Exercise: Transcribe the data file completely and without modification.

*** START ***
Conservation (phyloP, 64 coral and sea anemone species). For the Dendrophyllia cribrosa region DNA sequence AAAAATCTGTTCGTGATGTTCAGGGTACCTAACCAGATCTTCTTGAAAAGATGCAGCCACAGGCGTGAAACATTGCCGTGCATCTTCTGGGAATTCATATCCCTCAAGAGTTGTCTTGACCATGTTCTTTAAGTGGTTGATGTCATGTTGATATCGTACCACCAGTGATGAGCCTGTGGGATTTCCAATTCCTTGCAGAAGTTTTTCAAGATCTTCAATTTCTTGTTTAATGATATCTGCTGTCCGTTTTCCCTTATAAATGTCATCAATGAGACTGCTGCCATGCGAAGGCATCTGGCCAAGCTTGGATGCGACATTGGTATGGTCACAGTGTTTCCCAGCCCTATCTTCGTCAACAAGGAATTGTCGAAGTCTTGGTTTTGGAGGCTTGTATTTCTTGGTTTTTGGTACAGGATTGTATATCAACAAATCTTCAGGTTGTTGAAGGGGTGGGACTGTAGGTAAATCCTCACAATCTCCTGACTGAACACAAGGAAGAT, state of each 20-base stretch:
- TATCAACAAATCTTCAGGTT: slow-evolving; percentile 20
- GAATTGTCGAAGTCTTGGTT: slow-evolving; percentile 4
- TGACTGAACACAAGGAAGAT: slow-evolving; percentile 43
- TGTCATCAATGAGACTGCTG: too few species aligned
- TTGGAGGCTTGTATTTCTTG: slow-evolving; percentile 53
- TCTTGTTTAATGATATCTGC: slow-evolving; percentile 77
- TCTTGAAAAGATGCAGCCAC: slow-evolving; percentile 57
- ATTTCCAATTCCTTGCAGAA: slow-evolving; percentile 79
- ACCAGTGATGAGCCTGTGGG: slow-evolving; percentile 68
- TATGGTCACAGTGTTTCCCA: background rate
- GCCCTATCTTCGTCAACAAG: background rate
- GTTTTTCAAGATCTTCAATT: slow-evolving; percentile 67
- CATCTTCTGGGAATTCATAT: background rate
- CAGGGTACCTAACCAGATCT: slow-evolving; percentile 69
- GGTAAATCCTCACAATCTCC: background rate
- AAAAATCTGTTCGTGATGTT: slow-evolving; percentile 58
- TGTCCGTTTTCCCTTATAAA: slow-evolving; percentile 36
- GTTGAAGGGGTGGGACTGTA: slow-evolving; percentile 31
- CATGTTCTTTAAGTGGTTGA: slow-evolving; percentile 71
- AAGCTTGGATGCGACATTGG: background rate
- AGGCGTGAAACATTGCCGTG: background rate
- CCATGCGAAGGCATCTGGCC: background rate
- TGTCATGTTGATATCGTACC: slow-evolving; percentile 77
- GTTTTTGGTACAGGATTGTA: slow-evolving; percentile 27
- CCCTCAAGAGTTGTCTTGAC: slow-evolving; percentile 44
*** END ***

Conservation (phyloP, 64 coral and sea anemone species). For the Dendrophyllia cribrosa region DNA sequence AAAAATCTGTTCGTGATGTTCAGGGTACCTAACCAGATCTTCTTGAAAAGATGCAGCCACAGGCGTGAAACATTGCCGTGCATCTTCTGGGAATTCATATCCCTCAAGAGTTGTCTTGACCATGTTCTTTAAGTGGTTGATGTCATGTTGATATCGTACCACCAGTGATGAGCCTGTGGGATTTCCAATTCCTTGCAGAAGTTTTTCAAGATCTTCAATTTCTTGTTTAATGATATCTGCTGTCCGTTTTCCCTTATAAATGTCATCAATGAGACTGCTGCCATGCGAAGGCATCTGGCCAAGCTTGGATGCGACATTGGTATGGTCACAGTGTTTCCCAGCCCTATCTTCGTCAACAAGGAATTGTCGAAGTCTTGGTTTTGGAGGCTTGTATTTCTTGGTTTTTGGTACAGGATTGTATATCAACAAATCTTCAGGTTGTTGAAGGGGTGGGACTGTAGGTAAATCCTCACAATCTCCTGACTGAACACAAGGAAGAT, state of each 20-base stretch:
- TATCAACAAATCTTCAGGTT: slow-evolving; percentile 20
- GAATTGTCGAAGTCTTGGTT: slow-evolving; percentile 4
- TGACTGAACACAAGGAAGAT: slow-evolving; percentile 43
- TGTCATCAATGAGACTGCTG: too few species aligned
- TTGGAGGCTTGTATTTCTTG: slow-evolving; percentile 53
- TCTTGTTTAATGATATCTGC: slow-evolving; percentile 77
- TCTTGAAAAGATGCAGCCAC: slow-evolving; percentile 57
- ATTTCCAATTCCTTGCAGAA: slow-evolving; percentile 79
- ACCAGTGATGAGCCTGTGGG: slow-evolving; percentile 68
- TATGGTCACAGTGTTTCCCA: background rate
- GCCCTATCTTCGTCAACAAG: background rate
- GTTTTTCAAGATCTTCAATT: slow-evolving; percentile 67
- CATCTTCTGGGAATTCATAT: background rate
- CAGGGTACCTAACCAGATCT: slow-evolving; percentile 69
- GGTAAATCCTCACAATCTCC: background rate
- AAAAATCTGTTCGTGATGTT: slow-evolving; percentile 58
- TGTCCGTTTTCCCTTATAAA: slow-evolving; percentile 36
- GTTGAAGGGGTGGGACTGTA: slow-evolving; percentile 31
- CATGTTCTTTAAGTGGTTGA: slow-evolving; percentile 71
- AAGCTTGGATGCGACATTGG: background rate
- AGGCGTGAAACATTGCCGTG: background rate
- CCATGCGAAGGCATCTGGCC: background rate
- TGTCATGTTGATATCGTACC: slow-evolving; percentile 77
- GTTTTTGGTACAGGATTGTA: slow-evolving; percentile 27
- CCCTCAAGAGTTGTCTTGAC: slow-evolving; percentile 44